“Every day, I get to live surrounded by nature and the pine trees he planted on this property. He transplanted a tamarack tree here (which is now huge), and the other day I found two tiny seedlings that had grown from the seeds of that tree. Life does go on and is good in so many ways!”

In memoriam
And: Our community of strangers

Friendly Bob of Fridley is the bearer of sad tidings: “On Thursday, October 17, my sister Mrs. Patches of St. Paul lost her two-year-plus fight with cancer. She had done quite well for a while, but ultimately the disease itself and the weakening from the treatments were just too much. She was the oldest sister in the family, and we’ll all miss her very much.

“She loved pictures of the beauty of nature — especially flowers, autumn trees, and cloud formations. The day after she died, I was on my way to hospice to gather up her remaining earthly possessions, and I believe she sent me one last gift:

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“This was only one of several shots I took of the sky that day. But this one truly represents the kind of display we both always marveled at.”

Our theater of seasons

Monday email from Mounds View Swede: “Subject: Six orange/yellow/red leaf photos.

“With the lovely, sunny days lately, I went out to check around the neighborhood looking for some good yellow leaves to try to photograph with the sunlight shining through them. They were harder to find than I expected.

“This first tree was about perfect, especially when compared to its neighbor and the trees across the street.

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“And some of the leaves were in pretty good shape. Getting the sun behind them, though, for a photo was not so easy.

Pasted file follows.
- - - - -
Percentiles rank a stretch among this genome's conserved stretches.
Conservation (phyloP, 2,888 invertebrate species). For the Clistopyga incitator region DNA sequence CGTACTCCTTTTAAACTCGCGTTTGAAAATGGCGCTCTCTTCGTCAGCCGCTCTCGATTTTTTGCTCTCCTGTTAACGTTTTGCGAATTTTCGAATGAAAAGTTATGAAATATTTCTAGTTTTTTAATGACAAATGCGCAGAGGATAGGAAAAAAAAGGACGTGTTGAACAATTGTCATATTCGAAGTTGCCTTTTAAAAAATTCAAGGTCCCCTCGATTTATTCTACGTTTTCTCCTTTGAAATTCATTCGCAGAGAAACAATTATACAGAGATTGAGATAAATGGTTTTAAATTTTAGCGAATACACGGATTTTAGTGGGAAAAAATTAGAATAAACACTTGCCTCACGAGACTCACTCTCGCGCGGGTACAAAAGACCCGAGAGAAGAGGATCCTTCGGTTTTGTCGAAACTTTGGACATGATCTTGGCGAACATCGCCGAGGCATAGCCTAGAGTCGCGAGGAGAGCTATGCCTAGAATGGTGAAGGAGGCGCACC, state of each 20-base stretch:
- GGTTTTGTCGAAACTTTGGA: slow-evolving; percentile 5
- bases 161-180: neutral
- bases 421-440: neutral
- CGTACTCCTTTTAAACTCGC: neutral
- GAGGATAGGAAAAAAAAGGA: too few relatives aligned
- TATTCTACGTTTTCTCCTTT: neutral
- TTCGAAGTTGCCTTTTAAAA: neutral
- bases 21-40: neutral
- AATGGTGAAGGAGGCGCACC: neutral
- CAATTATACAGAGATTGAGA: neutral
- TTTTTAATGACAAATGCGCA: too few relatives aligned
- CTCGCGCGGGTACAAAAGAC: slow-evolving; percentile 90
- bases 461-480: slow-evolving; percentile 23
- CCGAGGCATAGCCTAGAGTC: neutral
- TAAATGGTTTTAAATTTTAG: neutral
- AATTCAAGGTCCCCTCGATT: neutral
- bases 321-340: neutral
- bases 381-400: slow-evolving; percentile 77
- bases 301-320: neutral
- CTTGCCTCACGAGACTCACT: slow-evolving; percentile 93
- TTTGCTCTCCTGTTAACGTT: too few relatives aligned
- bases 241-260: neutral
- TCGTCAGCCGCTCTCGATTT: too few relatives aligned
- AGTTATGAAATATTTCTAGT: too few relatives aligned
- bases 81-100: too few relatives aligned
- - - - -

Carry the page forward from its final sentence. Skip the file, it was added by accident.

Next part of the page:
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“This orange leaf looked pretty good, too.

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But most of the yellow leaves had many flaws, with tears and spots all over. Two of these leaves had just a touch of red on them, and I wonder why and how this happens.

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“In a few places, the reds were really dominant for attention-getting.

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“A neighbor across the street had a bush with these bright red leaves.

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“I never notice the bush until this happens. Then I say: ‘Wow!’

“I like how as the days shorten and the weather cools, the trees ‘warm us up’ with their colorful fall show.”

Our theater of “seasons”

OTD from NSP: “I realize it is road-construction season and that road construction is needed and must be done during the summer, but I wish all the multiple different agencies (federal, state, county, local, utilities and whoever else is doing construction) would work together.

“I live in the East Metro. There is a lot of road construction. Some of the detours have detours.

“The one bright thing is that the Hadley/Highway 36 area seems to be going well and is supposed to open partway in a few weeks.

“Currently 120/Century has been closed all summer south of Highway 36 for Xcel to install a new pipe (this work has taken all summer and has affected McKnight and White Bear, also). County Road B between 120 and past White Bear has been closed off/on all summer. White Bear at B was open for a couple of weeks, and then B was closed again.

“Sign on McKnight today said the road would be closed October 26 to 28.

“Per STrib, White Bear will have construction.